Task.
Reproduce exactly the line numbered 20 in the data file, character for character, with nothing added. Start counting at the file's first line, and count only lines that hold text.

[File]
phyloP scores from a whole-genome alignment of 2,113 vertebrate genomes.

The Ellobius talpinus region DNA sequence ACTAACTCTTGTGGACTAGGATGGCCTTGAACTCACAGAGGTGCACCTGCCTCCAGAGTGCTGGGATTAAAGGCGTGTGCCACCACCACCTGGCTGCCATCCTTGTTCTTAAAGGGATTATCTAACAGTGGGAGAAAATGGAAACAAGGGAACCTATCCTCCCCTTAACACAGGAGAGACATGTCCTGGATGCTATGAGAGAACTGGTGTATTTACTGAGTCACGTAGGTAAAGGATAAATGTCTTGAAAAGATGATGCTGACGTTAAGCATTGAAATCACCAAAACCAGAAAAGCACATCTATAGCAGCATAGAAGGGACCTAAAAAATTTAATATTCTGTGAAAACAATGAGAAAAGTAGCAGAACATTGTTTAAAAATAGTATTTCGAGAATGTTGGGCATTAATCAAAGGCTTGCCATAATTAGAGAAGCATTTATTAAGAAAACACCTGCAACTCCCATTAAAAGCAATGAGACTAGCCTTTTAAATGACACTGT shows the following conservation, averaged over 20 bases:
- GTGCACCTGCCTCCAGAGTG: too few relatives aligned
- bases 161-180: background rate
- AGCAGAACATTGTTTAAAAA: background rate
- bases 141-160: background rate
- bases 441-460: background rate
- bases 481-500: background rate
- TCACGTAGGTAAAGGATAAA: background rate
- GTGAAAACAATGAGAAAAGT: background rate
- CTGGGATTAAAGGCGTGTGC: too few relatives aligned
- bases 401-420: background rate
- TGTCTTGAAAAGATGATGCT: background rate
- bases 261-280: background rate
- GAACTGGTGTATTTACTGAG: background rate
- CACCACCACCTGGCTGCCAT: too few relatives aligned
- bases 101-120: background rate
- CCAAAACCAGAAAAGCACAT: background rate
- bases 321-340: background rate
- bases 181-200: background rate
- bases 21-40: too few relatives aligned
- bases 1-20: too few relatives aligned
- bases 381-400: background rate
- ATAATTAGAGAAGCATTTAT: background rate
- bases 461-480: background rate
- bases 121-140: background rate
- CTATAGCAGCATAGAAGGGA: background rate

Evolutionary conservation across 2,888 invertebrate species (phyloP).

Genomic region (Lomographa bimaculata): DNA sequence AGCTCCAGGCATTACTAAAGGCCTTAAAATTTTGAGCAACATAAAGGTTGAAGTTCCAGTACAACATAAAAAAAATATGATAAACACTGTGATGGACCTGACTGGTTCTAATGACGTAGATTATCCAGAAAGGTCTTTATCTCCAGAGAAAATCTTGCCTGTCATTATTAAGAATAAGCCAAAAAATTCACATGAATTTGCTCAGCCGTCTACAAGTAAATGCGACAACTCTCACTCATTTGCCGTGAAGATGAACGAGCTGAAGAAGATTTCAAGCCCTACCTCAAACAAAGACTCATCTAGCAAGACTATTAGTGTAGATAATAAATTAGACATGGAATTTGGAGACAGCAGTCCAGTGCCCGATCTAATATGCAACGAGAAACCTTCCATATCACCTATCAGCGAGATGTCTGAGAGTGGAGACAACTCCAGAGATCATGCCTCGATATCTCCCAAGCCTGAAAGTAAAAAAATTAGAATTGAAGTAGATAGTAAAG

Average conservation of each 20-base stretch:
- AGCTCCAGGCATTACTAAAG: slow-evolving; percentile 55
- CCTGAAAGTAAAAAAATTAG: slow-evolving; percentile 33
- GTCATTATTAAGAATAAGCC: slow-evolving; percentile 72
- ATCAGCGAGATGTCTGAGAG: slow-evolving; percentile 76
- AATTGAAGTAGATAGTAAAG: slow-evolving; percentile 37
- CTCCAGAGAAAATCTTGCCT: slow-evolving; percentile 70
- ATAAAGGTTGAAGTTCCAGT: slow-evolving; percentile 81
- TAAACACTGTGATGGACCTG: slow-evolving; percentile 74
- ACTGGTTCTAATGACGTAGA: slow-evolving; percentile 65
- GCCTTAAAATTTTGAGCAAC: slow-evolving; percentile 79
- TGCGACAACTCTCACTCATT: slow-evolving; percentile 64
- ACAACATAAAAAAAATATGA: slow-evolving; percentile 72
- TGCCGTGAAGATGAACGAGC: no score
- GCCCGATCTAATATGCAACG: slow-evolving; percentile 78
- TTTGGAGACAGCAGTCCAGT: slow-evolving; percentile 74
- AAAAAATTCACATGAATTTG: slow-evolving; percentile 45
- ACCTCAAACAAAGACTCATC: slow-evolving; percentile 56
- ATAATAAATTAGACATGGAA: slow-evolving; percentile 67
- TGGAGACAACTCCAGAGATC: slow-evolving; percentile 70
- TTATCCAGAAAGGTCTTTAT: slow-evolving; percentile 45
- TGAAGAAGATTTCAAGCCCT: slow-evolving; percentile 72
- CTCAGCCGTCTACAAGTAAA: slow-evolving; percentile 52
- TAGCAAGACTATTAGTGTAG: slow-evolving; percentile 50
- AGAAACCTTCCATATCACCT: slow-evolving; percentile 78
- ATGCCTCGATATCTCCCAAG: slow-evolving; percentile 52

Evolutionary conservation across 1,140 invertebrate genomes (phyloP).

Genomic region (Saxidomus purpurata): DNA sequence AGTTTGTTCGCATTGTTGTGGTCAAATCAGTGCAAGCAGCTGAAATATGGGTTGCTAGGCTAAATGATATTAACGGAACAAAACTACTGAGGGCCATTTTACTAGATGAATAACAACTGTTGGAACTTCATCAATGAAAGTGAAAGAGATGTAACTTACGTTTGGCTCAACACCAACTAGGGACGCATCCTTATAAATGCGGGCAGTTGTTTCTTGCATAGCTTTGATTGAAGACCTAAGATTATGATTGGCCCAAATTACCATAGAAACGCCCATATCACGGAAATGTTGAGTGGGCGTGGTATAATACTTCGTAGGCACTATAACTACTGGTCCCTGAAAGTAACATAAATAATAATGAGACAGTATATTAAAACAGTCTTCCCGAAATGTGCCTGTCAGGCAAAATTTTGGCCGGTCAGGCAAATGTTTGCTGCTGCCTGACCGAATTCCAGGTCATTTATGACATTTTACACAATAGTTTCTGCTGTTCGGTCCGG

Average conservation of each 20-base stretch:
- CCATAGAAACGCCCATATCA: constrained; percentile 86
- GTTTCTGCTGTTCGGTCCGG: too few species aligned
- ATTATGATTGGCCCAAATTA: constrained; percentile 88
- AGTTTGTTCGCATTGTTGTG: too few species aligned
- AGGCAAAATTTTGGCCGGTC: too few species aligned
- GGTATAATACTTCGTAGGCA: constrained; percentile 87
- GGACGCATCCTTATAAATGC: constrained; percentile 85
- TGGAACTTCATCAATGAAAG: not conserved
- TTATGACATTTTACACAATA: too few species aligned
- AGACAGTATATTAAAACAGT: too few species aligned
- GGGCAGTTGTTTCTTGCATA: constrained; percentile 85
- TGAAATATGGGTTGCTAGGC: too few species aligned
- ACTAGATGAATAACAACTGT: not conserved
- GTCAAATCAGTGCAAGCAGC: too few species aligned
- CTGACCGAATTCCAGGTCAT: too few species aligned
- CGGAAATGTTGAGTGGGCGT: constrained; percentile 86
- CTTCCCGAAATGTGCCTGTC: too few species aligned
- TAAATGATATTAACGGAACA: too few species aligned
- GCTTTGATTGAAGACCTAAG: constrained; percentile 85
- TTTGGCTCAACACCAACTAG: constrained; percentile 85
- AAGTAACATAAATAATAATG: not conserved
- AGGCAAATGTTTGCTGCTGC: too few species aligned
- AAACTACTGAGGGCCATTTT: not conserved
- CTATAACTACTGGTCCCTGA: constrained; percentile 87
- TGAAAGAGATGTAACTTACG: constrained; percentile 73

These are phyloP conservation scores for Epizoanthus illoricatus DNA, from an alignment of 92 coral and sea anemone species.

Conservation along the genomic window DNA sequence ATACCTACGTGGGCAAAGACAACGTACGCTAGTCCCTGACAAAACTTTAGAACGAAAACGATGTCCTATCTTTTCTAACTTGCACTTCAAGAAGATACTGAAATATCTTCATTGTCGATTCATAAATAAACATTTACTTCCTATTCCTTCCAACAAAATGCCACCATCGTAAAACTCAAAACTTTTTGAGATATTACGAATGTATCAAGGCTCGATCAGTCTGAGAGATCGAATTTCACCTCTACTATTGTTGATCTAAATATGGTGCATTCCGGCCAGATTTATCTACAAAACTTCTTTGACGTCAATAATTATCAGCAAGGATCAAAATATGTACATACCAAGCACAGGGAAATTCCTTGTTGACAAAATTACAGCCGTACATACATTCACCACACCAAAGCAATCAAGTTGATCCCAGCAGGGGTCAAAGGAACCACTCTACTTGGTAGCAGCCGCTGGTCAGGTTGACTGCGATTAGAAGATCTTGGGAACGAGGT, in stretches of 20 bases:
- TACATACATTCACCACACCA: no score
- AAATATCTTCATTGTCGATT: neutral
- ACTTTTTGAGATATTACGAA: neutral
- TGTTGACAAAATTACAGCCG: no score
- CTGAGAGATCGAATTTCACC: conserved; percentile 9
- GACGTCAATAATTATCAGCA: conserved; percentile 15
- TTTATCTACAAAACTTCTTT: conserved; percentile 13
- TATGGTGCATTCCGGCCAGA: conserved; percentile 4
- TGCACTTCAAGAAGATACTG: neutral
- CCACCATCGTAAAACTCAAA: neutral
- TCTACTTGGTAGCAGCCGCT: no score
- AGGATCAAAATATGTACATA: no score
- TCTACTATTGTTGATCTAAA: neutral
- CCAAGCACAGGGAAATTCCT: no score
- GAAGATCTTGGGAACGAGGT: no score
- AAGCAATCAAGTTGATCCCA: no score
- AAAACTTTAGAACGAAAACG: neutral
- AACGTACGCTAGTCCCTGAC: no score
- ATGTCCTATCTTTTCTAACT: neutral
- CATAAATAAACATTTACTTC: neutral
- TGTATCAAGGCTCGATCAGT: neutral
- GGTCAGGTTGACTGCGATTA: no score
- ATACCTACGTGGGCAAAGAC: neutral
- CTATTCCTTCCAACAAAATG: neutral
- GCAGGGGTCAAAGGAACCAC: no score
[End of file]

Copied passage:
- bases 181-200: background rate